By Shelley Sturgeon
You’ve heard it over and over and over again. Having a popular author blog can be a key ingredient of a successful author platform. A successful author platform can be key to being a successful author—translation: selling lots of books!
Dynamic Versus Static Content
A blog consists of blog posts and blog pages.
- Blog posts are dynamic content which means they change, the content is fresh, and it keeps readers coming back to the blog.
- Blog pages are static content. Pages are usually full of information that readers can and do reference, such as About and Contact pages, but their content doesn’t typically, or at least frequently, change.
Today I’d like to focus on what makes a popular blog post because a successful blog needs traffic, a large and loyal readership, and popular blog posts will help you find those readers and keep them coming back.
There are many popular blogs out there that I could use as examples but I believe in using what you know best and since I’ve been working as editor of The Book Designer blog for nearly 9 years, I’m going to use The Book Designer as an example. Chances are good, too, that if you’re here reading this blog post, you know this blog, too, so the examples I’m about to give you will resonate.
Elements of a Popular Blog Post
I don’t have all the answers about what makes a blog post popular. Just as some books inexplicitly become bestsellers while other books on similar topics, written with equal skill, marketed with equal effort, do not, blog posts can sometimes become hugely popular, even viral, without obvious explanation.
I remember years ago when I had a personal blog on WordPress.com where I wrote about a variety of unconnected topics, I wrote a blog post about killing chickens and how I’d opted out of visiting my aunt and uncle who lived on a farm on a particular day because they were going to be killing their chickens and how that went against my vegetarian sensitivities and wasn’t something I wanted to witness. That blog post was extremely popular compared to my other posts and to this day, I don’t really know why.
But, aside from random and unexplained successes, there are some things that we know will help to put a blog post on the path to success.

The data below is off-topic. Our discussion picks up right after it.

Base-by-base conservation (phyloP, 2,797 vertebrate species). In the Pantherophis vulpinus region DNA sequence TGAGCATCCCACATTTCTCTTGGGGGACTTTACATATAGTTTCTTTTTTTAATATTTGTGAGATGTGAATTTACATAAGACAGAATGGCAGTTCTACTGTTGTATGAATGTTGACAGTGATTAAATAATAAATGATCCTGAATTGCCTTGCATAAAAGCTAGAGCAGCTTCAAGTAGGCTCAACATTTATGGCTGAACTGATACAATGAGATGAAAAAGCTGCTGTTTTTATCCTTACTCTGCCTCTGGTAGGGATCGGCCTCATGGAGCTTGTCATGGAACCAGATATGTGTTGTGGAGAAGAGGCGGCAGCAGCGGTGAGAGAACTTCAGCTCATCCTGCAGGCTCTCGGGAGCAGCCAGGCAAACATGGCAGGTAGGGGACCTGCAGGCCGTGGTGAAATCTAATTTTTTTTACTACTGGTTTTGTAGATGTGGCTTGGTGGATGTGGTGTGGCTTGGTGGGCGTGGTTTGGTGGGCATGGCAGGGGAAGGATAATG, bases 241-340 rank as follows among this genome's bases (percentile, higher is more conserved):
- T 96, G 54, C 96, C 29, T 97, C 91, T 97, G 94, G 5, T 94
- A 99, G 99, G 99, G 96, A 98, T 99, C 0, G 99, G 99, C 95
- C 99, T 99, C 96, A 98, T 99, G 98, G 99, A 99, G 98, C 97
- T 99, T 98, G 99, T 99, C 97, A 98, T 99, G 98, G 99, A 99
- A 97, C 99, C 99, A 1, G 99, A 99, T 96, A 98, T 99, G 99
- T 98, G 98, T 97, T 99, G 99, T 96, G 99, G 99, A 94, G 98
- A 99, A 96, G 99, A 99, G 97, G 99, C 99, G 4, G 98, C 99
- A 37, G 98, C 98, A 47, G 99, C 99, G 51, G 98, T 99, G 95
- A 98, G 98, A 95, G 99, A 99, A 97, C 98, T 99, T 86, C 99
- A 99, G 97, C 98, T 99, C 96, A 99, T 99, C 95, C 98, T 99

1. Frequency of posts
If you want readers to keep coming back, blog often and on a regular schedule so your readers want to come back and know when to do so.
Here at The Book Designer, almost without fail, we have been blogging on:
- Sundays–This Week in the Blogs and Carnival of the Indies blog carnival posts
- Mondays–Joel Friedlander, contributing write Sandra Beckwith and e-Book Cover Design Awards
- Thursdays–contributing writers Judith Briles, David Kudler, Amy Collins, Nate Hoffelder, Lee Foster
for years, occasionally varying from the normal offerings by providing guest posts or during the holiday season.
2. Stay on topic
Readers who come to The Book Designer expect to read about topics in our content niche that are related to self-publishing after the first draft is written such as:
- book marketing
- social media
- book and cover design
- getting book reviews
- legal issues to do with publishing a book
It is important that we provide that content consistently. We get many requests to publish guest posts on completely unrelated topics like:
- fashion design
- real estate in Toronto
- companies offering roofing services
I kid you not! We have been approached by companies to publish posts on these subjects. Those who approach us with these requests see a high traffic blog and their priority is to get their information in front of as many eyes as possible. They don’t care if you come back to the blog after reading their post. We do.
Think of it this way: If you go to McDonalds for a hamburger, you know exactly what you’ll be getting. Same thing if you come to The Book Designer. We don’t serve hamburgers of course, but I think you take my point? Don’t keep people guessing what’s on your menu!
3. Content of Value and Takeaways
If you want busy readers to spend their precious time visiting your blog, make it worthwhile. Don’t peddle fluff. Aim to provide content with substance so that when your readers are done reading your posts, they’ll leave a little wiser, and a bit more informed. Give them something that they can perhaps apply to their own situations.
If the goal of your blog is to entertain your readers versus to inform and/or teach them, then run with that and do it well.
Give them a reason to remember your blog posts. Make them think or make them smile but make them remember your article–and want to come back!
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